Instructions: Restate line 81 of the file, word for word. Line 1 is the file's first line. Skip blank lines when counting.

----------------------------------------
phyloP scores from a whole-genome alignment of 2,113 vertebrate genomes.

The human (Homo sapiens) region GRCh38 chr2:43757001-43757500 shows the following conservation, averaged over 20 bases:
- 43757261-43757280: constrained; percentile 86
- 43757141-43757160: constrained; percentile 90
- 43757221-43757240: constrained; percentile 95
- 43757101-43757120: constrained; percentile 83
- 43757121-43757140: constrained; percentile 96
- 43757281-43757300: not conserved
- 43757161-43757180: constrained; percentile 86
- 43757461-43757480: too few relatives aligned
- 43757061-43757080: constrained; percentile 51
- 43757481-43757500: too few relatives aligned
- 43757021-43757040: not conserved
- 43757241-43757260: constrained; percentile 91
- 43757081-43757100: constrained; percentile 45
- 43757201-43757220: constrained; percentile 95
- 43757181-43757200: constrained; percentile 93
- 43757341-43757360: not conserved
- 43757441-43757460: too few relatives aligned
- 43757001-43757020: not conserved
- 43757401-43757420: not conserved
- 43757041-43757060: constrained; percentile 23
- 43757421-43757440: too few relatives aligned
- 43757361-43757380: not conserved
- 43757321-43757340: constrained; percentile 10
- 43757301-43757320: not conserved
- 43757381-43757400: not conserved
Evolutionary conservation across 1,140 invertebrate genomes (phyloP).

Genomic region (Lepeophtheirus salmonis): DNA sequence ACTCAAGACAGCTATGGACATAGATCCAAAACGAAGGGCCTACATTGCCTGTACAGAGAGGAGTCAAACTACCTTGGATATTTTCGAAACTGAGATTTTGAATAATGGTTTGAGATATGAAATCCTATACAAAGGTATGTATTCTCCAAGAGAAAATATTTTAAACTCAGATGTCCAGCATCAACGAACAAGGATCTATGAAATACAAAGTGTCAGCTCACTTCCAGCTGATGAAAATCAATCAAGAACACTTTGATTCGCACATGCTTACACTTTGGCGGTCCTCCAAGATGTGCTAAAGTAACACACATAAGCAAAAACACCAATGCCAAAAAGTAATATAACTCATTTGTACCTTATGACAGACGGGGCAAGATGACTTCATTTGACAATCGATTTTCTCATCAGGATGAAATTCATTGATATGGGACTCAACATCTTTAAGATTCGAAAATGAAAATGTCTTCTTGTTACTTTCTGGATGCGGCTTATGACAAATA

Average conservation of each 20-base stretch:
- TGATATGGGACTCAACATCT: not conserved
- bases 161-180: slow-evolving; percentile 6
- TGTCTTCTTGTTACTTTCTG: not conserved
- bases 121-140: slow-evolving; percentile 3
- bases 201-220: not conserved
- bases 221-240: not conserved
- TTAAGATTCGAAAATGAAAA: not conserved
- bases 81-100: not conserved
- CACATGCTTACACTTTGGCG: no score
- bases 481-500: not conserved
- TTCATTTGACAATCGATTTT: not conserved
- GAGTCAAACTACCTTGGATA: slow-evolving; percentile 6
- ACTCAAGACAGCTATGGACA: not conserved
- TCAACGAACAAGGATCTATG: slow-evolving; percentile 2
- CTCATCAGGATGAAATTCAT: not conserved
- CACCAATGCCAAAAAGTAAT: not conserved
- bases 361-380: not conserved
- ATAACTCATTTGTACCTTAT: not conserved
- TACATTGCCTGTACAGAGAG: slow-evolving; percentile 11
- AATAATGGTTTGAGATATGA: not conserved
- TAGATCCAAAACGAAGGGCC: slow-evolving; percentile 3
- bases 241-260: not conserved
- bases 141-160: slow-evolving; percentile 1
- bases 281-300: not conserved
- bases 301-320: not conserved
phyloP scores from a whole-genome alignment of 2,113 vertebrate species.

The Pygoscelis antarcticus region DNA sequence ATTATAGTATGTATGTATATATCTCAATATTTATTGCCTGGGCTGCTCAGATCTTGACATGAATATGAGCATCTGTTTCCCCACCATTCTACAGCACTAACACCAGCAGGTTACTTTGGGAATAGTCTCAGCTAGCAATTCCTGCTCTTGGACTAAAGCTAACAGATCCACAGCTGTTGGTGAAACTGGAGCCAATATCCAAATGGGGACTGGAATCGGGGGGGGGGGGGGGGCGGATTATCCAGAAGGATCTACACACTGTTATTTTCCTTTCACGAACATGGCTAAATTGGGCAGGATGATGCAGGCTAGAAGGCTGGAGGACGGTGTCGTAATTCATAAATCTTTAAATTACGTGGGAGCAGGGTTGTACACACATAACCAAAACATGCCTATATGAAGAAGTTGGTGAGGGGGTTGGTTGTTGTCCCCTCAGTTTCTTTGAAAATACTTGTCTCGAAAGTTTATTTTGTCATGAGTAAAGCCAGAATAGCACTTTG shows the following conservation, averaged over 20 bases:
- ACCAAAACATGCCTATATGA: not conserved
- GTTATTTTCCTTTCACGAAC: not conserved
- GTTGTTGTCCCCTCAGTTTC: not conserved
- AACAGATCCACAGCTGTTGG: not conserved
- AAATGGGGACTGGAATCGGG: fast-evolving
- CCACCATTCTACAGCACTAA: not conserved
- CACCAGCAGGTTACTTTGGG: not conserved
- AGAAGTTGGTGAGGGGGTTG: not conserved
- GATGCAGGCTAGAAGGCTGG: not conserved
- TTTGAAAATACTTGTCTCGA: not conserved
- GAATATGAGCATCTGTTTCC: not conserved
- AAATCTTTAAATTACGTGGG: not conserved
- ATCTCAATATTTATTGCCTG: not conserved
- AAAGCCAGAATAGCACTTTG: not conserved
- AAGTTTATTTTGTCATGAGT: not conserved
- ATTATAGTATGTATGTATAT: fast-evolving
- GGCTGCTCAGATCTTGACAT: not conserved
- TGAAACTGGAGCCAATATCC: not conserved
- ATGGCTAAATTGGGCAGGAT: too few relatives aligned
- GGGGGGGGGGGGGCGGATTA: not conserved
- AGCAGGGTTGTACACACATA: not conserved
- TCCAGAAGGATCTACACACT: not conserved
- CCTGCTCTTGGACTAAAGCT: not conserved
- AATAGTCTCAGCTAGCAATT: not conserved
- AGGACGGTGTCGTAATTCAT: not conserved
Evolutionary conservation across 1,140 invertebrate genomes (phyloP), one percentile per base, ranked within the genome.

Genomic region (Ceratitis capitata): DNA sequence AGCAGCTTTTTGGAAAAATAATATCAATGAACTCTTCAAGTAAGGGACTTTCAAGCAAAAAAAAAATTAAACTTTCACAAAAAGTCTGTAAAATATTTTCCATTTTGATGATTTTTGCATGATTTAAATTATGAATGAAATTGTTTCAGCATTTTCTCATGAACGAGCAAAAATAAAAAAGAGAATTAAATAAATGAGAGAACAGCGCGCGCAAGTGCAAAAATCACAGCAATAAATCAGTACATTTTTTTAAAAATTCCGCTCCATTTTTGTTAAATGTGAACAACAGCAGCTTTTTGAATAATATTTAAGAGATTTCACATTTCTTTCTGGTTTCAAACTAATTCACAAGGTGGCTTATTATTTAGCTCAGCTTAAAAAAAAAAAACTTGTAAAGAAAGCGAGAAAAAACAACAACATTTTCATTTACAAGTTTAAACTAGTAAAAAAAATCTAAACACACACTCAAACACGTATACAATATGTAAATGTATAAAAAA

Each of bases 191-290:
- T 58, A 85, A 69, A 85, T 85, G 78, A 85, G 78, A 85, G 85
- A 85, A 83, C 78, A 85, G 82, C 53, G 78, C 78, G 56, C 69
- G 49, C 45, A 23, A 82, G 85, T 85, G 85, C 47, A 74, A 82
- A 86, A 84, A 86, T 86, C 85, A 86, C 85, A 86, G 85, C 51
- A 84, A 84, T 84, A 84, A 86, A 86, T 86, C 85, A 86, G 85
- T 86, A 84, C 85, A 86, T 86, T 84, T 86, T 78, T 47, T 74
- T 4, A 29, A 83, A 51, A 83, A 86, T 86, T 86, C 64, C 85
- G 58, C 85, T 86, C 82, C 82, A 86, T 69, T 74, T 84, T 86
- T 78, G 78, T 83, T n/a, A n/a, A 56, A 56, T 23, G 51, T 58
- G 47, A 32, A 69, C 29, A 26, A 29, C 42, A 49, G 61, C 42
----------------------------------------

- AATAGTCTCAGCTAGCAATT: not conserved